Tax incentives should shift to alternative energy: report

By Mike DeSouza, Postmedia News, November 22, 2012.

The federal government could create 18,000 jobs if it removed existing tax incentives for oil and gas companies, and invested the money instead in industries that reduce pollution, says a new report to be released Thursday by an alliance of labour and environmental groups.

The analysis immediately prompted an industry spokesman to respond by noting that oil and gas companies were responsible for hundreds of thousands of high-paying jobs through private sector investments, while contributing billions of dollars to government coffers in tax revenues and royalty payments.

The industry's main lobby group, the Canadian Association of Petroleum Producers, also said that subsidies for alternative forms of energy would not be economically responsible.

But the 30-page report - called More Bang for our Buck - based its estimates on previously published studies about the economic benefits of investments in energy efficiency, home retrofits, and emerging energy sectors such as wind and solar power.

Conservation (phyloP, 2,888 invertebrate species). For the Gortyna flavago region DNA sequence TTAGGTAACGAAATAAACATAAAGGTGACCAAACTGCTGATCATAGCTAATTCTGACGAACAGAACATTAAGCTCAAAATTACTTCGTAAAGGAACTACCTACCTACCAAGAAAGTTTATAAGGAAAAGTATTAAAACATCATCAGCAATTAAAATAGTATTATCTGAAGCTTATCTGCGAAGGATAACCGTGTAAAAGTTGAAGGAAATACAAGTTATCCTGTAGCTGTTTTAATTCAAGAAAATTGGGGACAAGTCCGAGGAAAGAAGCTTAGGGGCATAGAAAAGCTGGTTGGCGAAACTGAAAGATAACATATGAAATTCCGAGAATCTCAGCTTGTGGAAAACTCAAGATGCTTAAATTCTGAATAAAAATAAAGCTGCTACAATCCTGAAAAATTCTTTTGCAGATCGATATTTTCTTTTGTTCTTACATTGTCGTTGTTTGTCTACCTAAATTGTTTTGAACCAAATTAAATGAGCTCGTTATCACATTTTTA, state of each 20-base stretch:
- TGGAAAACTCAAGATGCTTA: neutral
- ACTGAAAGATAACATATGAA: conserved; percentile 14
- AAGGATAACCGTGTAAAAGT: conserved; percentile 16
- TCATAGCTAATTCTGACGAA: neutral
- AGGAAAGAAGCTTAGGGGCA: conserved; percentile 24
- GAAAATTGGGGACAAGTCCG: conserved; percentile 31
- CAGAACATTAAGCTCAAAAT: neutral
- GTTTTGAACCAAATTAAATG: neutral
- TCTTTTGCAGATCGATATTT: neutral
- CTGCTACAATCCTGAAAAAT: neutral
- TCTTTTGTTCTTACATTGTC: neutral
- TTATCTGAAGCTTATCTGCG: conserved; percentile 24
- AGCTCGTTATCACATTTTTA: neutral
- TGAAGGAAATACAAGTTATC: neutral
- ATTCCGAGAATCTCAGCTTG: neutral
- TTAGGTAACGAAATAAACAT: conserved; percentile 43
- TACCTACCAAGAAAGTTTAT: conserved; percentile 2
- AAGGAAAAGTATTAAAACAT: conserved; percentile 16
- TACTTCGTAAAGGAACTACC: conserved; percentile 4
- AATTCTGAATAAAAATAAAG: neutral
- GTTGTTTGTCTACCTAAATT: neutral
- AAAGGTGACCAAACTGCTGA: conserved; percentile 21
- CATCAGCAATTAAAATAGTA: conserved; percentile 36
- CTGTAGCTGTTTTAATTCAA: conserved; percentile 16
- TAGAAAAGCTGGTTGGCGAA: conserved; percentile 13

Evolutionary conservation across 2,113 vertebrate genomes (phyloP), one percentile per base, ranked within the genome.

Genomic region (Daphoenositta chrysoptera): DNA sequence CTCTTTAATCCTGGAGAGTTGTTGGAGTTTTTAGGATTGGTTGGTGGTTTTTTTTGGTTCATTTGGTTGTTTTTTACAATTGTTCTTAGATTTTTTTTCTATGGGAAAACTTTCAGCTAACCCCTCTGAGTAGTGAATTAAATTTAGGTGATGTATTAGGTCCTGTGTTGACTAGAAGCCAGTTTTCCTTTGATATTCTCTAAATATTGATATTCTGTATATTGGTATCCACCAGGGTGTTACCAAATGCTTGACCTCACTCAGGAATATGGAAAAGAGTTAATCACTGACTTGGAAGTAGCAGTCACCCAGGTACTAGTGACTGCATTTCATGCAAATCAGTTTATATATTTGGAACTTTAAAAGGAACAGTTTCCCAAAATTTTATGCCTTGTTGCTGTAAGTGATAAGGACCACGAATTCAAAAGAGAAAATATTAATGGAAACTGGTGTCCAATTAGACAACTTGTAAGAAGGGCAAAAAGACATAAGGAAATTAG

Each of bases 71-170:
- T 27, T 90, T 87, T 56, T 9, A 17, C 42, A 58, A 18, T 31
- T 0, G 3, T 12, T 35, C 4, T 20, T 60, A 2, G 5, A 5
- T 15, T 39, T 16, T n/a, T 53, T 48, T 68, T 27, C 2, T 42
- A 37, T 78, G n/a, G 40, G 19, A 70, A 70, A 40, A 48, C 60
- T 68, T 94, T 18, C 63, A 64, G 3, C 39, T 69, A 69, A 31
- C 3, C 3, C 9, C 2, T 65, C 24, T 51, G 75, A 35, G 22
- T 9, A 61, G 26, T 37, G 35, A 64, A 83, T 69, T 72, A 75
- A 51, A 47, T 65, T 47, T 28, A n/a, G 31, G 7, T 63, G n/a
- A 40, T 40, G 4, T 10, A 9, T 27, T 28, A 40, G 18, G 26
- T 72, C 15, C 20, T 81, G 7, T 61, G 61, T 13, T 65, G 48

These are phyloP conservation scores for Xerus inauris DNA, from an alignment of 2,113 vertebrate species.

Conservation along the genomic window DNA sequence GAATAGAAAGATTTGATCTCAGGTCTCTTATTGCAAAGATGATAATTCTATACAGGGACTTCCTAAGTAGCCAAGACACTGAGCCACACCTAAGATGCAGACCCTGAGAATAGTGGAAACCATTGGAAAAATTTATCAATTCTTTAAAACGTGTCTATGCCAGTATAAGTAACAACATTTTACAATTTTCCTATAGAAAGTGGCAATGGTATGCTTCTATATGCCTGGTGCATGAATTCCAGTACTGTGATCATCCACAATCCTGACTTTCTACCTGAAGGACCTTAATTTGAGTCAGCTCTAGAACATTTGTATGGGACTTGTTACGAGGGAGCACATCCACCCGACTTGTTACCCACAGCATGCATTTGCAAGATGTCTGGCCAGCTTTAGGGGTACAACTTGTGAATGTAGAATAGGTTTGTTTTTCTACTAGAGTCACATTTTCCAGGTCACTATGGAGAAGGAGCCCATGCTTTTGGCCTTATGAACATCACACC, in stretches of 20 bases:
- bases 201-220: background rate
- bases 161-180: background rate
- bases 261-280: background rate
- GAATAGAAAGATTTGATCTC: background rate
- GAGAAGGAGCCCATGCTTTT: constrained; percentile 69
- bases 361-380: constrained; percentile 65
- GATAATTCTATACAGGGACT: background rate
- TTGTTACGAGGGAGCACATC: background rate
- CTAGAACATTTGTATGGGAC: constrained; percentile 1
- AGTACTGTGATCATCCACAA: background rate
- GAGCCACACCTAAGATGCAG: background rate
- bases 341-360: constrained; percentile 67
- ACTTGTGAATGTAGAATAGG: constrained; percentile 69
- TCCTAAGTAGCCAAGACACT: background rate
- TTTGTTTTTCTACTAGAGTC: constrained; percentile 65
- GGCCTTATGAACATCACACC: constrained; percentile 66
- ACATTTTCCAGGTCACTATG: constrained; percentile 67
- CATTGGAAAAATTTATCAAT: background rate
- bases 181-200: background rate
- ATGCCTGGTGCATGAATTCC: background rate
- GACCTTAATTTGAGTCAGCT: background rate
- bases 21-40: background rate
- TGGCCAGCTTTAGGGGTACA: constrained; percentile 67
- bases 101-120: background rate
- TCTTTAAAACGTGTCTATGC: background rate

It also quoted Alberta government statistics to make the case that existing tax incentives, estimated to be worth about $1.3-billion per year and described in internal federal government correspondence as subsidies, are responsible for up to about 2,900 jobs in the fossil fuel industry.

"Canada will continue to produce and use oil for some time to come, and that will have some economic benefits," said the report, co-signed by labour groups such as the United Steelworkers as well as environmental groups such as the Alberta-based Pembina Institute and Toronto-based Environmental Defence.

"But it's the wrong direction if we hope to tap into a growing share of the jobs and opportunity of the global transition towards renewable energy."

The estimates from the report include both direct and indirect jobs created by investments.

Scientific evidence published in peer-reviewed journals demonstrates that human activity is contributing to the planet's warming climate, mainly through land-use changes and the consumption of fossil fuels such as oil, gas and coal that produce heat-trapping pollution.